Indian Pediatrics

, Volume 47, Issue 1, pp 41–55 | Cite as

Consensus statement on childhood tuberculosis

Working Group on Tuberculosis, Indian Academy of Pediatrics (IAP)



Revised National Tuberculosis Control Program (RNTCP) has focused on adults with smear positivity — a tool not so well used in children with tuberculosis. There is a need to redefine standardization of diagnosis and management protocols for childhood tuberculosis.


Indian Academy of Pediatrics constituted a Working Group to develop consensus statement on childhood tuberculosis (TB). Members of the Group were given individual responsibilities to review the existing literature on different aspects of the childhood TB. The group deliberated and developed a consensus which was circulated to all the members for review. Efforts were made to ensure that the recommendations are standardized.


To produce recommendations and standard protocols for reasonably accurate diagnosis and rational treatment of tuberculosis in children.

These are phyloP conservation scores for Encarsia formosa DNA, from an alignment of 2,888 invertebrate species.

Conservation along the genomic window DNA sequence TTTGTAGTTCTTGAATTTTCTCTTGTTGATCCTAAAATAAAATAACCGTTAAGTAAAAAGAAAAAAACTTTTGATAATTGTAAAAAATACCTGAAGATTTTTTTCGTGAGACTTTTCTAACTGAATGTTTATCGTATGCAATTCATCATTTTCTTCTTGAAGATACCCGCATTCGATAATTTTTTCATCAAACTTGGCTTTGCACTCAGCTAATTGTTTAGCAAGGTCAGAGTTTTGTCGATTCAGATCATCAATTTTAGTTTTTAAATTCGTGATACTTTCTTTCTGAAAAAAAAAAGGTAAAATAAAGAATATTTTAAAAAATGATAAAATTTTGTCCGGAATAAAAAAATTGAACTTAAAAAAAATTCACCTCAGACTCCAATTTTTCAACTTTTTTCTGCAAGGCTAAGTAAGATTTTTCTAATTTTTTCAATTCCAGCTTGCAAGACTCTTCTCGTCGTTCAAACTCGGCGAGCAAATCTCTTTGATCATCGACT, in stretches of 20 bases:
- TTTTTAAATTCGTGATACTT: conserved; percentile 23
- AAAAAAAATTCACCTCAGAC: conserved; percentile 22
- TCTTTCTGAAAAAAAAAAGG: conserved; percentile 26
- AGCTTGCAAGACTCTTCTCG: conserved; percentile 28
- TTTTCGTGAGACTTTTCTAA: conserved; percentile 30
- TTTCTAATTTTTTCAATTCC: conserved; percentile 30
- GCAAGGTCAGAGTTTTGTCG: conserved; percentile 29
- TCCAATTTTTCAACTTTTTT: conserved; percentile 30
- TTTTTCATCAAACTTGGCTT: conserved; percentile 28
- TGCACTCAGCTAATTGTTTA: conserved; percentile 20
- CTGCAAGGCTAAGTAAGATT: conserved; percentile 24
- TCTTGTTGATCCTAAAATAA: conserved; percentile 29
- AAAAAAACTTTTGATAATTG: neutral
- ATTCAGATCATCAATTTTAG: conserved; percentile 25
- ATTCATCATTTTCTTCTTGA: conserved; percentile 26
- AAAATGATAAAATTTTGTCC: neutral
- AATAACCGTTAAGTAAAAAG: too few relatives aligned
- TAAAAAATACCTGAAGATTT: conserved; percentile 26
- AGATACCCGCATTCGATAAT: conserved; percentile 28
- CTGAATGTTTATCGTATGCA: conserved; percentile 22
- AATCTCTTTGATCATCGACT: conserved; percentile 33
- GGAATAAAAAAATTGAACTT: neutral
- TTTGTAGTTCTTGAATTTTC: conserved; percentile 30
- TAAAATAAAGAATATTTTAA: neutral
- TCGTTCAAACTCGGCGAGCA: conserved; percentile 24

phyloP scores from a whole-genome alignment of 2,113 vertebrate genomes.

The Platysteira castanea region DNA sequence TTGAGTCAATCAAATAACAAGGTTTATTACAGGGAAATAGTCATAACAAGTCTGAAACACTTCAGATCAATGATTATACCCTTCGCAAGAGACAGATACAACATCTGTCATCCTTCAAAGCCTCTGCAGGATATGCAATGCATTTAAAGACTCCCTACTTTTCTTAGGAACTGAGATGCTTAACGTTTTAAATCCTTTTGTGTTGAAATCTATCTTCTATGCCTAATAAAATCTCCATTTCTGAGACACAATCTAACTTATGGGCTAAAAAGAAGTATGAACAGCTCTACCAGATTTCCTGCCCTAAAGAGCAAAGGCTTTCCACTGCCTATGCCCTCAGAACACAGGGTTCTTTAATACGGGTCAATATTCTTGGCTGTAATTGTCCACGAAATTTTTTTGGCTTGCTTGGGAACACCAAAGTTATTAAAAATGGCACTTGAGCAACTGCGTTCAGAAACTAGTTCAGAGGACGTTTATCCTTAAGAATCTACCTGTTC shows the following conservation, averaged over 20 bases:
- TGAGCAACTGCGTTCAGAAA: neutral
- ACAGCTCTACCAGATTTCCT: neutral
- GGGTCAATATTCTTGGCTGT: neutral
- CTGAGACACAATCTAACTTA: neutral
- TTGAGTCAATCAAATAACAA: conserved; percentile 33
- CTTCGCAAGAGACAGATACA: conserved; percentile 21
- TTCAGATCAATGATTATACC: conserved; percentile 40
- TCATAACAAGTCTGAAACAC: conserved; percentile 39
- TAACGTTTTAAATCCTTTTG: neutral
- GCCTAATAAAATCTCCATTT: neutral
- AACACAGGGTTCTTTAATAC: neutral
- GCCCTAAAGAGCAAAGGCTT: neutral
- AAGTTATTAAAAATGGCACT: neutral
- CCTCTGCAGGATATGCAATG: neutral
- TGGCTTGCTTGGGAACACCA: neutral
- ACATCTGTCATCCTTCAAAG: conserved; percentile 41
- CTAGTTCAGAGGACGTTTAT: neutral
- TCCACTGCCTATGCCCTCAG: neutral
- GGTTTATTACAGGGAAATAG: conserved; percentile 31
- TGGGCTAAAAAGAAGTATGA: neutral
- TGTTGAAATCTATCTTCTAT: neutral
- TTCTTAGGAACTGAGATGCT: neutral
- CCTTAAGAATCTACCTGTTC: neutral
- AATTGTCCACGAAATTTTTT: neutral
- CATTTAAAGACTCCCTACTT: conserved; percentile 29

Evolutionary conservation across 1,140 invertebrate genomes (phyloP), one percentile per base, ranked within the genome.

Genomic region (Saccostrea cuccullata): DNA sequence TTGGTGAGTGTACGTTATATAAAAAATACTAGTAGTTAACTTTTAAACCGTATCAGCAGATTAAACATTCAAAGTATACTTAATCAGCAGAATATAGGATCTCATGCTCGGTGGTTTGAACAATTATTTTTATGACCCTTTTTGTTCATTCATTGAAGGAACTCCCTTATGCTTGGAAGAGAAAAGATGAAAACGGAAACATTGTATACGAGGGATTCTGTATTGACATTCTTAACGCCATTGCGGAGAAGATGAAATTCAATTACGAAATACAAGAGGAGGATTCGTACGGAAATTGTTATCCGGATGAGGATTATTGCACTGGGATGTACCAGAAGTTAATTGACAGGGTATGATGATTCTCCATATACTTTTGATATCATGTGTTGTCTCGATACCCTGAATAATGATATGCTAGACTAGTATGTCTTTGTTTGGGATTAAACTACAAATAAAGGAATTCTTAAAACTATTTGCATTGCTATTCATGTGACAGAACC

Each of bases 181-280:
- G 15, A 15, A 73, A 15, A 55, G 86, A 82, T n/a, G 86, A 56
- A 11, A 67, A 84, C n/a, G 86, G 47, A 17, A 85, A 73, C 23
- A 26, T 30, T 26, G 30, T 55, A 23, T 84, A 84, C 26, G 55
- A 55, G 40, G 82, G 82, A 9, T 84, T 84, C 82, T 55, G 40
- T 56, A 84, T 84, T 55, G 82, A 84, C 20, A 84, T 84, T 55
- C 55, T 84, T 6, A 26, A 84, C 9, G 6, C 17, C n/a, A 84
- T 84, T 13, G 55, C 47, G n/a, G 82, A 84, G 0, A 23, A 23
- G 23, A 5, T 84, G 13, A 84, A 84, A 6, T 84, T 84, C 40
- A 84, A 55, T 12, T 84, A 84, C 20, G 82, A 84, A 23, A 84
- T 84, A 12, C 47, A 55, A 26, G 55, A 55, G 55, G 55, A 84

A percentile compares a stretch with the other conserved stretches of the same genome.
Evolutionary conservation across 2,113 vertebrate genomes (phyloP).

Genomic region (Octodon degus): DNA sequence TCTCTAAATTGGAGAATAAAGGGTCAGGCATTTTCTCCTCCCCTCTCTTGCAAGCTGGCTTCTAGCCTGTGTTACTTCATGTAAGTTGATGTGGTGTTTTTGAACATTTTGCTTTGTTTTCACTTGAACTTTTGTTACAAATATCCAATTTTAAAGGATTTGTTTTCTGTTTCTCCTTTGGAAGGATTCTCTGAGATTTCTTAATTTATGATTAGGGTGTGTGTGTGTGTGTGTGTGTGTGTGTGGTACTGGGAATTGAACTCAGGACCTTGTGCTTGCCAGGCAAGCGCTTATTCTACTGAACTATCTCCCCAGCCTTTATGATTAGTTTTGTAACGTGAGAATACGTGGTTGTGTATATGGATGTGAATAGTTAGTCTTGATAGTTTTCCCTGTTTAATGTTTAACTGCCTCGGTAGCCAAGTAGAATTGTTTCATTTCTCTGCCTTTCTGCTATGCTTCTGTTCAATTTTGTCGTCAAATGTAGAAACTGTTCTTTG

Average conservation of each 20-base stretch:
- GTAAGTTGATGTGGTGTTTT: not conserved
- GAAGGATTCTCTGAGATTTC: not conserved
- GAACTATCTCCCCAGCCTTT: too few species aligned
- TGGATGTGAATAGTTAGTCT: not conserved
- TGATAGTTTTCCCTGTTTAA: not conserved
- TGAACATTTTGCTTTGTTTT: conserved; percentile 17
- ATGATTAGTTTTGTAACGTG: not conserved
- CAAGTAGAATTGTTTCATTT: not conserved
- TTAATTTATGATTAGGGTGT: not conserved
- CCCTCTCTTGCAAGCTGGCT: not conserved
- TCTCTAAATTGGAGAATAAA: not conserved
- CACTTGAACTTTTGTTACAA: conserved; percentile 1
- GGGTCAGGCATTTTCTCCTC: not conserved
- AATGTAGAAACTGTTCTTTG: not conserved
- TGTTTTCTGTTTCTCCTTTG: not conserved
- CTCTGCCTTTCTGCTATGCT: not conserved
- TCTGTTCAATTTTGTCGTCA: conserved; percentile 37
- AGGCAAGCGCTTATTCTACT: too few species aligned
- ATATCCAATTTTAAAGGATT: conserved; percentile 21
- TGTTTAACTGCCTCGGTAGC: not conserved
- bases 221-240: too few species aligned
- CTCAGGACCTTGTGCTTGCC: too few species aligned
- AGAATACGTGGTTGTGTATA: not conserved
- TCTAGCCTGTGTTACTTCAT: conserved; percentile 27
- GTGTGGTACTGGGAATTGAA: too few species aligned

Fever and / or cough > 2 weeks with loss of weight and recent contact with infectious case should arouse suspicion of TB. Chest X-ray and trial with broad-spectrum antibiotic for 7–10 days is justified. In case of clinical and radiological non-response, Mantoux test and sputum or gastric aspirate for AFB is recommended. If AFB is positive, diagnosis is confirmed. If AFB is negative but chest X-ray is suggestive and Mantoux test is positive, it is a probable case and if these tests are negative, alternate diagnosis must be sought and referral made to an expert. Ideally it is recommended to use 1TU of PPD for Mantoux test but 2 or 5 TU may be acceptable (but less preferred). Cut-off point of 10 mms for natural infection may be used for test done with 1, 2 or 5 TU. There is no linear relation of reaction to tuberculin strength and so no more than 5 TU should be used. BCG test is not recommended. Diagnosis must not be made without an attempt to look for AFB in gastric aspirate or sputum, as it is possible to get AFB even in primary complex. Elisa and PCR tests for TB are not recommended. There is no place for trial of anti-tubercular therapy.